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Why Would a Woman Become Shaky After Delivering a Baby?

By Susan Wessling ; Updated August 14, 2017

Experiencing uncontrollable shaking or shivering after delivering a baby occurs frequently. This symptom can happen after either a vaginal delivery—with or without an epidural—-or a Cesarean section, according to Dr. Megan Carreno, an obstetrician/gynecologist with Sanford Health in Sioux Falls, South Dakota. While uncomfortable for the mother, there appears to be no risk from the condition, she says.

Significance

There are three stages of childbirth, according to the American Pregnancy Association or APA. The first stage begins with the onset of true labor and lasts until the cervix is completely dilated to 10 centimeters. The second stage lasts through the delivery of the baby, and the third stage is delivery of the placenta. It is after the final stage that a woman might experience uncontrollable shaking or shivering, according to websites JustTheFactsBaby and GivingBirthNaturally.

Occurrence

The severity of the condition depends on the woman, Carreno says, and the shivering can last anywhere from a couple of seconds to a couple of minutes. Along with shivering and feelings of cold, most women feel a mixture of symptoms after a delivery. These can include exhaustion, soreness, cramping and pain.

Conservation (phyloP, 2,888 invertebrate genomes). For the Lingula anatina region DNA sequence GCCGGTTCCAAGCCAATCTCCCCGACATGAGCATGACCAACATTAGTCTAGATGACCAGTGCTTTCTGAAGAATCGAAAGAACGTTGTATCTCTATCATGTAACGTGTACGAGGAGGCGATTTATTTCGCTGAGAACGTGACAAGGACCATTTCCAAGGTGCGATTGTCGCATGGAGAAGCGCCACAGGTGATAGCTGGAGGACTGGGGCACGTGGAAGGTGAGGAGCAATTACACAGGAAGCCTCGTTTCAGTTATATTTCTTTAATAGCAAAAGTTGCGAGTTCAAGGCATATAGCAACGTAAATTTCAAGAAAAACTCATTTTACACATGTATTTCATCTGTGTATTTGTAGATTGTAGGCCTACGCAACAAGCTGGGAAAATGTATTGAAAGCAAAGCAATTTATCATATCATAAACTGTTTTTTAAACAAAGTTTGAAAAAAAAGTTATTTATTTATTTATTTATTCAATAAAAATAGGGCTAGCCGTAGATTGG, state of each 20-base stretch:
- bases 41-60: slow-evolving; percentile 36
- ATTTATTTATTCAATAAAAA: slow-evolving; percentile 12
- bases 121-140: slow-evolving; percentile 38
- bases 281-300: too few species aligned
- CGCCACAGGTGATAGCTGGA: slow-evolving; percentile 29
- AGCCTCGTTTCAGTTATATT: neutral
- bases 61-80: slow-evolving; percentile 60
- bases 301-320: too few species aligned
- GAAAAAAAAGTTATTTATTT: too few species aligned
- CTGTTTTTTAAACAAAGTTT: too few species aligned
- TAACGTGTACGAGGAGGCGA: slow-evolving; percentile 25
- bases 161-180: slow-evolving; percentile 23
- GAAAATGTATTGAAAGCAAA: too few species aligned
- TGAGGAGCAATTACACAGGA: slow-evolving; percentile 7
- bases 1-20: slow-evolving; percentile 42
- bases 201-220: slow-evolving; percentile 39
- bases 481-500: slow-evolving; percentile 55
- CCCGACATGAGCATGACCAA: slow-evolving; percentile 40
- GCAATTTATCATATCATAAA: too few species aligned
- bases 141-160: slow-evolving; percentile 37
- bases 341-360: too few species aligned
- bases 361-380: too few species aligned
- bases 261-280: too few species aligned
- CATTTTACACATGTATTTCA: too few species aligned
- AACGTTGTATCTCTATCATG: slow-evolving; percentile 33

Hormonal Shifts

Hormones, including the adrenal hormones, cause shakiness after delivery. Carreno says, "The physiology of the woman's bodies changes drastically after childbirth, including the hormones and fluid shifts within the body." According to the site GivingBirthNaturally, "This is just the body's normal reaction to the hormonal changes that take place after birth."

IV Fluids

IV fluids also can cause shivering. According to the website JustTheFactsBaby, "The IV fluids are colder than body temperature, so they can make you feel cold." The site also says, "Small pieces of amniotic fluid can seep into the blood stream during surgery and cause shivering or shaking."

Solutions

Give a new mother reassurance and warmth if she experiences shivering or shaking. Carreno says, "This is a normal part of giving birth, and keeping warm is important," she adds. You can use warm blankets to help bring the new mom's body temperature back to normal. Some women feel are hesitant to hold their newborn after experiencing what feels like violent shaking in some cases. "That is up to the individual mother," Carreno says. "However, skin-to-skin (touch by) just having the baby rest on the chest while laying down and maybe having someone stand nearby can help those mothers who don't feel like holding the infant in their arms."

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